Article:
Watch Out Now: Cutting-Edge Quartz with Tissot
The Seventh in an Eleventh-part Series.
Whether you opt for an inexpensive everyday watch or a limited-edition collector’s chronograph, the watch on your wrist plays a big part in defining your style. Undoubtedly, the best watch is going to be one that you wear, one that fits your budget and matches your lifestyle.
No matter what you’re looking for, now is the time to get it. In the ports of call, take advantage of tax-free, duty-free prices and pick up a designer watch for hundreds—even thousands—of dollars less than what you’d pay back at home.
So even if you’ve never thought about buying a watch before—or if you’ve thought about it and didn’t know where to start—rest assured it’s not as…complicated as it looks. We asked Keith W. Strandberg, the international editor of the industry-standard Watch Journal, to put together an insider’s guide to the world of fine timepieces.
And so, welcome to Watch Wednesday–it’s watches 101 combined with a trend and news roundup.
There is a certain snob factor that comes into play when watch people start talking about movements, largely because most luxury timepieces use mechanical movements. And mechanical movements are tiny little wonders of springs and gears somehow working together to display the time and other such functions. The problem with mechanical movements is that the functions are rather limited—not to mention expensive to create. A perpetual calendar, one of the most difficult complications to manufacture, can increase the price of a watch by tens of thousands of dollars.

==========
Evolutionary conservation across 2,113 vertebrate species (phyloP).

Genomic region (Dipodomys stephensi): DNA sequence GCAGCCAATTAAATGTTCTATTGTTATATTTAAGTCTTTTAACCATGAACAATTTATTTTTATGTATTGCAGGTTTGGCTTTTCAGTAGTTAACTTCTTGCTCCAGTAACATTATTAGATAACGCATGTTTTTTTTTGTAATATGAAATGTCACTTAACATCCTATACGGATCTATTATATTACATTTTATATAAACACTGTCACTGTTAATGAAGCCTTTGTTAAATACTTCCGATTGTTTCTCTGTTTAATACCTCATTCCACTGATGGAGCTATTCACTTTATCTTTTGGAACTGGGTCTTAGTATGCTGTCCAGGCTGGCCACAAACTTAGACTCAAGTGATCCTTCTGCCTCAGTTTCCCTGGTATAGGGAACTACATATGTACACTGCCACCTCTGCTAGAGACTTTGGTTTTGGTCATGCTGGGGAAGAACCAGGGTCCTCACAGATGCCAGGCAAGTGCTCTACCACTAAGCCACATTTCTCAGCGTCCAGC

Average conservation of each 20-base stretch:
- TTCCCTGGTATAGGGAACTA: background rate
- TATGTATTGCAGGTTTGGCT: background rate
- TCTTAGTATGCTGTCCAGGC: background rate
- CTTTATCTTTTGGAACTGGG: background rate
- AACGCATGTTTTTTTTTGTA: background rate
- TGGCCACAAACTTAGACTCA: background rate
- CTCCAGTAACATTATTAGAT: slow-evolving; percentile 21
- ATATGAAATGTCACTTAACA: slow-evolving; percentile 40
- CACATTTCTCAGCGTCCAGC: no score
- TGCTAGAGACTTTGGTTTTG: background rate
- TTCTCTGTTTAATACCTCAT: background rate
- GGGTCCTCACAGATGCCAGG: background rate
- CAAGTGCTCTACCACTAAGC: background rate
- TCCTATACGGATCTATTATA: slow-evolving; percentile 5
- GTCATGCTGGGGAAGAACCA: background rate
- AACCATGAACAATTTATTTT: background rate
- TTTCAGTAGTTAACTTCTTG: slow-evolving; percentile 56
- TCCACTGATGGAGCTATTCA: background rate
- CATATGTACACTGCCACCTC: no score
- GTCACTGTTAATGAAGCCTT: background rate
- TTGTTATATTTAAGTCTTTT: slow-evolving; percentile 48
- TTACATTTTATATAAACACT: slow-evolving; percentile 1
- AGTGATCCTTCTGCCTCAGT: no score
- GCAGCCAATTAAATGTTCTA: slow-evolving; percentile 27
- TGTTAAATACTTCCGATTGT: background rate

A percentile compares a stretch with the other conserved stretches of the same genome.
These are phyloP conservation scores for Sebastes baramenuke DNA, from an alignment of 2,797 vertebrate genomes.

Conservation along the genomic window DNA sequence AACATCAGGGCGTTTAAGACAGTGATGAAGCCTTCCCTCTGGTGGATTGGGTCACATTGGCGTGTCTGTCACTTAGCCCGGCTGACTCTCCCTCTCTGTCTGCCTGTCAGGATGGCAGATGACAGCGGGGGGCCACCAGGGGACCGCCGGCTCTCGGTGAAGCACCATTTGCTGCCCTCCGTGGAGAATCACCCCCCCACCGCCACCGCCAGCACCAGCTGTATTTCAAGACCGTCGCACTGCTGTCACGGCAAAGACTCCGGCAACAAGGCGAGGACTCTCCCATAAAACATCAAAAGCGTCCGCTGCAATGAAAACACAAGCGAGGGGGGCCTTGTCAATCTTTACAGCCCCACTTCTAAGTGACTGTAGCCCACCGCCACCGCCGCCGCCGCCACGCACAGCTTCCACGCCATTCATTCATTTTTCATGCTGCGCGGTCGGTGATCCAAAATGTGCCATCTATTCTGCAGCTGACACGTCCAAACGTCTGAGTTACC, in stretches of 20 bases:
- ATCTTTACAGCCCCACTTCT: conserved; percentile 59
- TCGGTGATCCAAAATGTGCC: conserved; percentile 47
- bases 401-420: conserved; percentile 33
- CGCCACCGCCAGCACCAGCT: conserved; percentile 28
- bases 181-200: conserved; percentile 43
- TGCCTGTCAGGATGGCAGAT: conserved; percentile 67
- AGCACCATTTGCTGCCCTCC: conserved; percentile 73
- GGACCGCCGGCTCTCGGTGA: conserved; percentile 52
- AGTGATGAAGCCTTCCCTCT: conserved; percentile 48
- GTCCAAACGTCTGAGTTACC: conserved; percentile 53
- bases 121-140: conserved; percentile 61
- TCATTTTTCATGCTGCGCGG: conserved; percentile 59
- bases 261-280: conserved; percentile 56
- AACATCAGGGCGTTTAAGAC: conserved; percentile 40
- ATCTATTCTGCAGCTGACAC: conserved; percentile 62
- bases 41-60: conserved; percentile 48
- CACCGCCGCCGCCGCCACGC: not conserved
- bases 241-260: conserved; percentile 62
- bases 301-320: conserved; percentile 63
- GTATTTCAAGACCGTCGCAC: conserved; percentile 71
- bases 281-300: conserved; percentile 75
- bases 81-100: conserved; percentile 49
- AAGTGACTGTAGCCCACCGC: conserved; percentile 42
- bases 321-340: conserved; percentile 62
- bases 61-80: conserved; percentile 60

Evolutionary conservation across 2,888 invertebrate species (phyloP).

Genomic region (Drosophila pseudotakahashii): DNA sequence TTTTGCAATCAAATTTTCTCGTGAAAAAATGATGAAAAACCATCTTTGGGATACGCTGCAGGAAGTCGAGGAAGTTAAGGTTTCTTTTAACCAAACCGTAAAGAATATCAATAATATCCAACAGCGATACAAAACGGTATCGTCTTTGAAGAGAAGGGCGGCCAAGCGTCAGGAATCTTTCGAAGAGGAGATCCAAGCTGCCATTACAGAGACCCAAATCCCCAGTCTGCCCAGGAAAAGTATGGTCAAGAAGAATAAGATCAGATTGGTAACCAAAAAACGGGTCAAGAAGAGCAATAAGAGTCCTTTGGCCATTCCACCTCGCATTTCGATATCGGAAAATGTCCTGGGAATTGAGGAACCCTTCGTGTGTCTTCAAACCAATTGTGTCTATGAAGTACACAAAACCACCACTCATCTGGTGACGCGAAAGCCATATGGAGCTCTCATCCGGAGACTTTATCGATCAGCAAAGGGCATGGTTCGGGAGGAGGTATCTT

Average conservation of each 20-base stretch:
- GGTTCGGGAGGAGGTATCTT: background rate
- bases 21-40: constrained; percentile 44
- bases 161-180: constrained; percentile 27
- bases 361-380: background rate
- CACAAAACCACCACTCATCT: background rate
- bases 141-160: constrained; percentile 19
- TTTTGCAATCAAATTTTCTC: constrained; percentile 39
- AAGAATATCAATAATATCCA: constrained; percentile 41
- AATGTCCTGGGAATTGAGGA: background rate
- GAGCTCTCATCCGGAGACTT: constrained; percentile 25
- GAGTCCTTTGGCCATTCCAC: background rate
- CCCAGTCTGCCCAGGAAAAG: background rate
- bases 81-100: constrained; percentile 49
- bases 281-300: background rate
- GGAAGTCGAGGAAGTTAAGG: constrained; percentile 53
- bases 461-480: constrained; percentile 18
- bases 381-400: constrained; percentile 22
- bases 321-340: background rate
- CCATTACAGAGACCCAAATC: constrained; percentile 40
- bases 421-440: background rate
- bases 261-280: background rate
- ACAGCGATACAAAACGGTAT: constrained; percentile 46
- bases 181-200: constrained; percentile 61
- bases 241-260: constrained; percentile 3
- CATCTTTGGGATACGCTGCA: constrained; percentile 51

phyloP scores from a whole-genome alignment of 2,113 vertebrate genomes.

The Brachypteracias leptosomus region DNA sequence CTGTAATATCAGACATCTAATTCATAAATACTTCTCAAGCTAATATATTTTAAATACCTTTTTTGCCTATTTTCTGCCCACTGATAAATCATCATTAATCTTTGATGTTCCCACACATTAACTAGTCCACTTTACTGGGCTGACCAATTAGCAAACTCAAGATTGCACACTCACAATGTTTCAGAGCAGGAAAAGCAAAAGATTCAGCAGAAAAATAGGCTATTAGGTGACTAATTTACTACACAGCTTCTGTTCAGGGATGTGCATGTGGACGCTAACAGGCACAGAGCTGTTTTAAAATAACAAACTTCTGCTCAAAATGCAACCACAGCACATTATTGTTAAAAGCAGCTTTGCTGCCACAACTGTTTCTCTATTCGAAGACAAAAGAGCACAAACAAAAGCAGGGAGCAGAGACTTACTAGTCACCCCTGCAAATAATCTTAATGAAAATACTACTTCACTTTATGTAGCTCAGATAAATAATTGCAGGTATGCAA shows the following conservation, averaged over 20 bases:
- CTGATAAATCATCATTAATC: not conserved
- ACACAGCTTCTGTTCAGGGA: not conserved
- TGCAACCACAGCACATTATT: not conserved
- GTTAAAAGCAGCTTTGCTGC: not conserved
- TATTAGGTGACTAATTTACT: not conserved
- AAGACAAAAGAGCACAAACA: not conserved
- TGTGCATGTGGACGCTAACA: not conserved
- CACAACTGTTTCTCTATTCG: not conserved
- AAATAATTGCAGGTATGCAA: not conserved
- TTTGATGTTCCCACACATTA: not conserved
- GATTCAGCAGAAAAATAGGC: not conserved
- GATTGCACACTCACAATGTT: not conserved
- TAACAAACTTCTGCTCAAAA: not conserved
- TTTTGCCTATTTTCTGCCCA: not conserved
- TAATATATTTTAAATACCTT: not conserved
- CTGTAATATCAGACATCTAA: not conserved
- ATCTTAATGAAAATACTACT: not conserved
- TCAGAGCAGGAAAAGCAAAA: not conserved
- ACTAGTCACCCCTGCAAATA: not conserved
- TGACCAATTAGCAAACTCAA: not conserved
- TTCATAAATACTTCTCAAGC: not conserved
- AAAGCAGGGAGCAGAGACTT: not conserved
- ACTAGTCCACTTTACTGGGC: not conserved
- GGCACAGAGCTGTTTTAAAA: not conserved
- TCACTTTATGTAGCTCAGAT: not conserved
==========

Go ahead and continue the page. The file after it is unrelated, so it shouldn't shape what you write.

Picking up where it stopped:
Quartz movements are powered by a battery, and quartz watches can offer a whole ton of functions at a much more affordable price. You can get a quartz watch that has a perpetual calendar plus a host of other functions for just a few hundred dollars.
A great example of the cutting-edge possibilities you can find in a quartz watch comes to us from Swiss watchmaker Tissot—“innovators by tradition” is the company’s tagline. Designing fine automatic timepieces since its founding in 1853, Tissot released the world’s first touch-screen watch in 1999—years before the touch screen made its way into the mainstream. The latest model is the T-Touch Expert Solar, which uses a solar-powered quartz movement to power twenty different functions such as two alarms, an altimeter, a compass, timers, and more—including, yes, a perpetual calendar—that can be controlled with the tactile dial.
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